8 Lessons for Hosting a Better Twitter Chat

Lauren Dugan
Lauren Dugan Consultant, Lauren Dugan Social Media Consulting

Posted on August 13th 2013

8 Lessons for Hosting a Better Twitter Chat

ImageTwitter chats have almost become mainstream. Celebrities take to Twitter to announce a new movie or album, TV shows host behind-the-scenes chats with the creators, and news outlets regularly ask viewers and readers to chime in with their opinions in hour-long chats, 140 characters at a time.

Despite their surge in popularity, there is still some confusion about how to run a great Twitter chat. Many are still difficult to find, unless you’re part of the “inner circle,” and the fast-paced stream of tweets can be near impossible to follow if you’re new to chats, or if you stumble into one a little late. Hopefully these eight tips, pulled from three examples of successful chats, will help clarify things!

1) Select a trending topic

This month marked the Discovery Channel’s 26th-annual Shark Week, and as part of the celebrations the National Aquarium sent a team of marine biologists into the depths of their newly unveiled shark tank to host a live, underwater Twitter chat with 20 black reeftip sharks. The chat received over 500,000 impressions - quite a feat for a late Sunday night! - and was a great way to kick off Shark Week with excitement.

The chat captured the attention of an audience that’s wider than the typical audience the Aquarium would see both because of the novelty of the event and because it capitalized on a trending topic.

2) Encourage discovery

Some of the most popular chats are popular because they happen regularly, and they use the same hashtag every time. Take a look at #BlogChat for instance. This is one of the oldest and most popular chats on Twitter: the first #blogchat was in March 2009, and today it generates an average 20-30 million impressions during Sunday night chats at 8p.m. Central, every single week.  Its founder, Mack Collier has been careful to use the same hashtag each time so that the current audience as well as new participants can discover the chat easily.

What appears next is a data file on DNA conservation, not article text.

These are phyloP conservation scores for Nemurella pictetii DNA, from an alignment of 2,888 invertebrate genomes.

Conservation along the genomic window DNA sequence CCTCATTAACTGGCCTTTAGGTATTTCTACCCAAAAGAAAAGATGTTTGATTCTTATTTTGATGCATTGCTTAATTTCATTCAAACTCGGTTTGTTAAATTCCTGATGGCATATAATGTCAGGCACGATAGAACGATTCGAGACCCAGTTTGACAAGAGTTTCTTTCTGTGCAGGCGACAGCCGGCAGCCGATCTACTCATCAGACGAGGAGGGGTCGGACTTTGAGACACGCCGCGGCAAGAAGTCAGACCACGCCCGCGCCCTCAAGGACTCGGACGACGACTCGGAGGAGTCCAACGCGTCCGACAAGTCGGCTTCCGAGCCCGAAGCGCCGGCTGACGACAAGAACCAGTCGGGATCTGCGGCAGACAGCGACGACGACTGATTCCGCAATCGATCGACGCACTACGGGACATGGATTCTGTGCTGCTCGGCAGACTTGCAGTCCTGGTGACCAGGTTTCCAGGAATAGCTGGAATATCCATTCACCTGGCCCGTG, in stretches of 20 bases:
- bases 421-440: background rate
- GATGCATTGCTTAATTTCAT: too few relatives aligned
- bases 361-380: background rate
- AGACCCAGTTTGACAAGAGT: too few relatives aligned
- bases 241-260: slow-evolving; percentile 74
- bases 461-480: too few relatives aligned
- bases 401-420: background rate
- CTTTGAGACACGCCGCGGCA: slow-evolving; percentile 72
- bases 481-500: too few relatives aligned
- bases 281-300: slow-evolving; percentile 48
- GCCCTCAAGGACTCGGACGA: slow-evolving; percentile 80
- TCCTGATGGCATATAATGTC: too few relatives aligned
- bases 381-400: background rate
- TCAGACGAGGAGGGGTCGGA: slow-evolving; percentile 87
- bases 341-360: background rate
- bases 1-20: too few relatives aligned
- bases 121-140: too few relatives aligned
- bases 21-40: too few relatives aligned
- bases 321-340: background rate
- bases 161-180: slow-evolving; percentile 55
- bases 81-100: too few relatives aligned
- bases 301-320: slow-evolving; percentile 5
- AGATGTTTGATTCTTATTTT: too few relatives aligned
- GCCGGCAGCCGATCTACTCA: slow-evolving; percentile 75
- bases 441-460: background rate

Reusing a great chat hashtag and consistent time will ensure that your audience knows how to tune in every week, without having to search around your website or Twitter feed for the new hashtag. And it also helps you “own” that hashtag – fewer non-chat users will be likely to jump on it if they see that your chat dominates the conversation.

3) Use your experts

ABC Health hosted a Twitter chat earlier this month entitled “The New Rules of Cancer.” The chat was moderated by ABC News’ chief health and medical correspondent, and was attended by top health and cancer organizations like the American Cancer Society.

Brands and organizations have a slew of experts whose online and offline networks would flock to speak with them during Twitter chats. Employees, partners, celebrity spokespeople… these types of high-profile or knowledgeable people can be great assets for drawing in a large audience.

4) Crowdsource promotion

One of the reason why #BlogChat is so successful is because it has such an engaged audience – even after the chat has ended. Participants are encouraged to share links to their own blogs before and after the chat, which helps them network with one another and promote the chat via both blogs and Twitter during downtime.